- In a mailbag for The Athletic, Kelly Iko makes the case that the Grizzlies would be an ideal fit for LaVine, contending that pairing him with Desmond Bane on the wing would help the team in the short term and open up space for Ja Morant to operate when he returns from his suspension.
- Steve Popper of Newsday doesn’t view the Knicks as a likely suitor for LaVine, suggesting that it wouldn’t make sense to give up RJ Barrett as part of a larger package for the Bulls guard, since LaVine is five years older, significantly more expensive, and has been more injury-prone.
- As good as LaVine has been as a scorer in recent years, his best hasn’t been good enough for the Bulls, according to Darnell Mayberry of The Athletic, who suggests that it might be in both sides’ best interest to go in a new direction.
Veteran center DeMarcus Cousins, who last played in Puerto Rico, is drawing “strong” interest from a team in the Chinese Basketball Association, sources tell Orazio Cauchi of BasketNews.com. While it’s unclear which team in China is pursuing Cousins, one of BasketNews’ sources believes that a deal will be reached.
As Cauchi explains, Cousins – who has earned four All-Star nods and been named an All-NBA player twice – was already in China for a series of promotional events. Negotiations with the mystery CBA team have reportedly gotten more serious since he arrived in the country.
Here are a few more odds and ends from around the basketball world:
- While Las Vegas and Seattle are the destinations most frequently cited for the next round of NBA expansion, commissioner Adam Silver said during an appearance on NBC Sports Boston’s Celtics telecast on Monday (Twitter video link via The Shift) that he wouldn’t rule out a pair of Canadian cities as eventual homes for NBA franchises. “I know there’s interest from Montreal, we’ve heard from them,” Silver said. “There’s still ongoing interest in Vancouver. … There will be more opportunity (in Canada) over time.”
- Keith Smith of Spotrac recently took a closer look at each team’s projected spending power for the 2024 offseason, naming the Magic, Sixers, and Pistons as the clubs that are in the best position to create significant cap room.
- Netflix has conveyed some interest in broadcasting the NBA’s in-season tournament in future seasons, sources tell John Ourand of Sports Business Journal. The 2023/24 in-season tournament games are airing on ESPN, TNT, and regional sports networks, but that could change in the NBA’s next media deal.
- Eric Pincus of Bleacher Report ranked the best players and prospects on two-way contracts, with Pelicans sharpshooter Matt Ryan and Celtics big man Neemias Queta earning the top spots on his list.
After spending last season in Milwaukee playing for a Bucks team with title aspirations, veteran forward Joe Ingles opted to sign with the Magic in free agency, joining a rising club that hasn’t made the postseason since 2020.
Speaking to Eric Nehm of The Athletic, Ingles explained that Orlando and the Magic “ticked a lot of boxes” for him and his family when he was considering his options as a free agent this summer. There’s a local school that’s a good fit for his son Jacob, who is autistic, and he liked the role that head coach Jamahl Mosley was offering, as well as the ability to be a veteran leader on a young team.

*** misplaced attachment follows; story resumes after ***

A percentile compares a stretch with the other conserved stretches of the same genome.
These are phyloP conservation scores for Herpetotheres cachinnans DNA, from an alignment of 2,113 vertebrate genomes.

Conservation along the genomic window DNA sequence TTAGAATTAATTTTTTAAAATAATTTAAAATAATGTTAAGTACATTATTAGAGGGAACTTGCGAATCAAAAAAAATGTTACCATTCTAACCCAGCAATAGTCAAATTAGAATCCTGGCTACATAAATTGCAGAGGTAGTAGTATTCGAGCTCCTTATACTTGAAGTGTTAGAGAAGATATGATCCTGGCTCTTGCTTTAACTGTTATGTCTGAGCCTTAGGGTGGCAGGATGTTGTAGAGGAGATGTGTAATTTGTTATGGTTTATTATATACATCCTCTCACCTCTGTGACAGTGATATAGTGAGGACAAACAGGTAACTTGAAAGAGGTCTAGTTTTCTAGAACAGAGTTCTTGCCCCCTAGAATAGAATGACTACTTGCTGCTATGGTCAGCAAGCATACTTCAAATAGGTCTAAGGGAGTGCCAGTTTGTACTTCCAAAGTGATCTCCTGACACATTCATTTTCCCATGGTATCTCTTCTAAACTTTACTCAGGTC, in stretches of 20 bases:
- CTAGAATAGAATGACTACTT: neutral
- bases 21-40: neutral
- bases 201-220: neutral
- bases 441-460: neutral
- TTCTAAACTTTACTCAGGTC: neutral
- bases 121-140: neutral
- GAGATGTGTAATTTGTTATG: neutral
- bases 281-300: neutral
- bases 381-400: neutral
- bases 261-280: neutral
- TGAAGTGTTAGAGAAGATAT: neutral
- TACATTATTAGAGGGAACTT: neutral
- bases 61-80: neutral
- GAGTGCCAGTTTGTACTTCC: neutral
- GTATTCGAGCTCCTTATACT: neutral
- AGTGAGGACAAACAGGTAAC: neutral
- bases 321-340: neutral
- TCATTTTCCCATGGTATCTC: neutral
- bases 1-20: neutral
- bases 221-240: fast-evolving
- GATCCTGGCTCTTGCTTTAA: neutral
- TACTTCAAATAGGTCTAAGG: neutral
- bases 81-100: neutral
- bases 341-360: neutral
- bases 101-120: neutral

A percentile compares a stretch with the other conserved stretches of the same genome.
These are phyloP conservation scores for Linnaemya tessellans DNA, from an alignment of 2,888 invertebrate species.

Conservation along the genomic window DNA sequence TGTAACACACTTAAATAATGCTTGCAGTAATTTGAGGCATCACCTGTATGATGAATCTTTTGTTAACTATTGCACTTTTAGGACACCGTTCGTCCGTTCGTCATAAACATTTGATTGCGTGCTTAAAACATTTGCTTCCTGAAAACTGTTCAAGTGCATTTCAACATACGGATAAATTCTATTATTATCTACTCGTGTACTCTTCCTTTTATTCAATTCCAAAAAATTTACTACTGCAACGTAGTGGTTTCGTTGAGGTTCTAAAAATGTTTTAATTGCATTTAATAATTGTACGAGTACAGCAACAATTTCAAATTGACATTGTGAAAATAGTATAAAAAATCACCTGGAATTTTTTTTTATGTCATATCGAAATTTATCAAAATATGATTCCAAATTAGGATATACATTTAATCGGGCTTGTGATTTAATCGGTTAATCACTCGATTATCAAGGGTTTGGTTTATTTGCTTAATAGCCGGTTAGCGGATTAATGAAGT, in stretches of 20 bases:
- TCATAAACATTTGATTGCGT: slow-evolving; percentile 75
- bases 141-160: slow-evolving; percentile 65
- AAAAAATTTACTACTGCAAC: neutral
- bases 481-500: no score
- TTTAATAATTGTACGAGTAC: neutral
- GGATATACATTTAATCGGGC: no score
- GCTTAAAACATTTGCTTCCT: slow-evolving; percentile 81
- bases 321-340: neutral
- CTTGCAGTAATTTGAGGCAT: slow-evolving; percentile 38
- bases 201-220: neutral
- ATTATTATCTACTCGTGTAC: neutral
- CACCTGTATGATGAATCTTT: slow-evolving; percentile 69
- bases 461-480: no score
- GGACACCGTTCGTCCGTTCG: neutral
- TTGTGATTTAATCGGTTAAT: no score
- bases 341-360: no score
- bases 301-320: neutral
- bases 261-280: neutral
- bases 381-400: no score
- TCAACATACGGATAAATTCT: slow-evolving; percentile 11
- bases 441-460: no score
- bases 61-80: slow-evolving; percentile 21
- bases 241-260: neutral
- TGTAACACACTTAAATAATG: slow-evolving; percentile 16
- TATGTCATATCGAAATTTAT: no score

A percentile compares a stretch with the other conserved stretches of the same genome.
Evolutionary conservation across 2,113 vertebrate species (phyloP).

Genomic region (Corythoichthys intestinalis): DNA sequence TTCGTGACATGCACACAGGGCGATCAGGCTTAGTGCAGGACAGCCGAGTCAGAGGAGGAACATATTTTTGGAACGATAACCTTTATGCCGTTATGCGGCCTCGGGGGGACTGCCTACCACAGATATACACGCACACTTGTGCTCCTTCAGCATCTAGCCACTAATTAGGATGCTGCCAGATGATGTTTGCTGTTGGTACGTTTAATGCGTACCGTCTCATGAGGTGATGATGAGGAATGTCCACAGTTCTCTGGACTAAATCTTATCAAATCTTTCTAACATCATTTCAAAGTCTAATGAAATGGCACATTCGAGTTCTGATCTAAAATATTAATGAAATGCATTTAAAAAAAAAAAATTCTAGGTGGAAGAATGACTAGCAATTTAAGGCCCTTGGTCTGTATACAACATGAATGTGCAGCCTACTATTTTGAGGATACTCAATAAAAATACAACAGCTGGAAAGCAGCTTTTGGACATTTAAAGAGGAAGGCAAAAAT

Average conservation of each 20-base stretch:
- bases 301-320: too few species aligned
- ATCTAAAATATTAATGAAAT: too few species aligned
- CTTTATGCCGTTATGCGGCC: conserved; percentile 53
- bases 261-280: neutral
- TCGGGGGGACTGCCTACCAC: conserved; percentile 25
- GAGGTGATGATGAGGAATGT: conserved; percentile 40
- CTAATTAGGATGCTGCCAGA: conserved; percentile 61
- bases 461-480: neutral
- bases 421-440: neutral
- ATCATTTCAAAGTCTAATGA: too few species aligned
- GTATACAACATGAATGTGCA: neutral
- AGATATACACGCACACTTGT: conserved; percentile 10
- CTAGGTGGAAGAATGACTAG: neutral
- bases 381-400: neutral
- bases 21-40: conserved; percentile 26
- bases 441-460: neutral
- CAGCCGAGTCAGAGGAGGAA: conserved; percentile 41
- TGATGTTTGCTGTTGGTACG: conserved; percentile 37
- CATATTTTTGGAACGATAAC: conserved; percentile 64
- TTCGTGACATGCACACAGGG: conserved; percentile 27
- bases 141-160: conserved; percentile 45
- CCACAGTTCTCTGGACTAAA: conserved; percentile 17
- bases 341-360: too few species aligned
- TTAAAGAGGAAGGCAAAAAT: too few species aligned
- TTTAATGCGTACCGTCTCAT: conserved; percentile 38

“I’m very well aware of where I’m at in my career,” Ingles said. “Like, I’m not going to play 35 minutes, so I’ve been enjoying that side of it. And then obviously, the lifestyle for the kids and (my wife) Renae and everything just kind of lined up. The money’s a bonus in the scheme of things, but it kind of ended up being a pretty easy decision at the end of it.”
Ingles, who is earning $11MM in his first season in Orlando, spoke to Nehm about a handful of other topics. Here are a few of the highlights:
On spending the 2022/23 season with the Bucks:
“We really enjoyed the year. Everything was really good, except the way we lost. So that part was the disappointing part, but I guess that’s kind of like the NBA. It’s hard to win. I think we had the best record or the second-best record or whatever we had. It shows you how good the league is. … (But) I got to play with some great players and learn a lot and obviously playing for (Mike Budenholzer) and doing all that stuff was really cool. So definitely no regrets of why I went there or the decision, but obviously winning would have topped that off.”
On joining a team that isn’t currently considered a contender:
“It’s an adjustment, even just the mindset of like, ‘Yeah, you guys might not have won games previously or many games previously, but f–k that. We’ve been in every game this year, why can’t we win these games?’
“… I think it’s just us learning on the fly, playing the right way, winning, closing games. We talked a lot about like not beating ourselves, like I think we had 12 turnovers at halftime the other night. We were still in the game though, so those things can show how good we can be. And I think that is the defensive end. We might have 12 turnovers, but if we can be a top five, top 10 or whatever that ends up being defensively, then we’re going to put ourselves in a position to be in every game.”